The American Cancer Society estimated that 222,000 new cases of lung cancer were diagnosed in the United States in 2010, representing 15% of all cancer diagnoses. An estimated 157,000 deaths occurred from this disease, representing 28% of all cancer deaths. Worldwide, 1.6 million new cases of lung cancer are diagnosed each year, with 1.3 million deaths from the disease. Four major market areas, US, Europe, Japan, and China, contribute 79% of the worldwide cases of lung cancer. Seventy percent of lung cancer patients are diagnosed with late-stage disease and most die within five years, illustrating the importance of early diagnosis in reducing mortality, as well as potentially reducing healthcare costs.
Allegro’s product candidates utilize the company’s proprietary molecular testing approach, analyzing gene expression in airway epithelial cells to detect early signs of lung cancer. This “field of injury” principle refers to the changes that occur in all airway epithelial cells of current and former smokers with lung cancer, such that a gene expression signature from non-malignant airway cells can indicate the presence of malignancy in the lung. This approach has been shown to increase the accuracy of lung cancer diagnosis in current and former smokers over standard diagnostic techniques currently employed.
The BronchoGen genomic test is intended to bring early detection to the standard of care for lung cancer. While approximately 300,000 bronchoscopic exams are ordered each year for suspected lung cancer, 50-75% of these tests are inconclusive. As a result, a definitive diagnosis is not provided in the majority of cases.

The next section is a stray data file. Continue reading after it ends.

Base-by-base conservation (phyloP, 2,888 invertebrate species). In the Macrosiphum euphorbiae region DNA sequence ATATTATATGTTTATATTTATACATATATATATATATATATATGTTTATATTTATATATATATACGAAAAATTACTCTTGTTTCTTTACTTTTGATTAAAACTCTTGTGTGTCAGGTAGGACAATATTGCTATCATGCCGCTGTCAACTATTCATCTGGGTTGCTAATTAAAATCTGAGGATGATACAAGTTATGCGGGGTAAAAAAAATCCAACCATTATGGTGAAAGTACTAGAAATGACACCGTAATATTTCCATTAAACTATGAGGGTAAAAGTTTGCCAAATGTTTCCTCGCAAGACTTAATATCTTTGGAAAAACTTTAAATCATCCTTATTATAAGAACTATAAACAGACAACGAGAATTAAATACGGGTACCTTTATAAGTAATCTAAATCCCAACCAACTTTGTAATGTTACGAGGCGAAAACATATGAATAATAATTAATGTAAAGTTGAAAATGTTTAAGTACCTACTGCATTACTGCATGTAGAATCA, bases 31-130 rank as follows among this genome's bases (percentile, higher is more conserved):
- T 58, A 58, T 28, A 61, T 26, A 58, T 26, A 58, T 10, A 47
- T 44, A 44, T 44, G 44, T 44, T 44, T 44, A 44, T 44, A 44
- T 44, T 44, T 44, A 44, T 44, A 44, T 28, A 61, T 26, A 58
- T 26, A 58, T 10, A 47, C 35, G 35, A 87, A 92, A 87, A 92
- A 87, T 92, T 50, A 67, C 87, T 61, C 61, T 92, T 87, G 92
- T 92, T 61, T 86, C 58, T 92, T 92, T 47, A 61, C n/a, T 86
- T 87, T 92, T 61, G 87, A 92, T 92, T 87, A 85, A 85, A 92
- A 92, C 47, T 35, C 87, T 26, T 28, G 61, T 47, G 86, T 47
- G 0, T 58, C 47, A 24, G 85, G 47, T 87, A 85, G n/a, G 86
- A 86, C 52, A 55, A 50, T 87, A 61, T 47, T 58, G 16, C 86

BronchoGen has the potential to be incorporated into standard bronchoscopy procedures, providing additional critical diagnostic information to support more rapid diagnosis and treatment. This approach not only may decrease the risk of diagnosing cancer in late stage, but may also result in fewer referrals for surgery of benign disease, which currently comprises 20% of all referrals to surgery. Use of BronchoGen may allow the physician to discriminate more effectively between patients at high risk for lung cancer and those at lower risk, thus potentially reducing the number of diagnostic and surgical procedures required to manage those patients.
Allegro is currently managing a multi-center trial to validate the use of BronchoGen as an aid to diagnose lung cancer.
In addition to BronchoGen, Allegro is advancing other product candidates focused on early detection of lung cancer, all of which are based on the company’s proprietary molecular testing platform. One such product candidate is a non-invasive genomic test performed on cells from the nasal passage.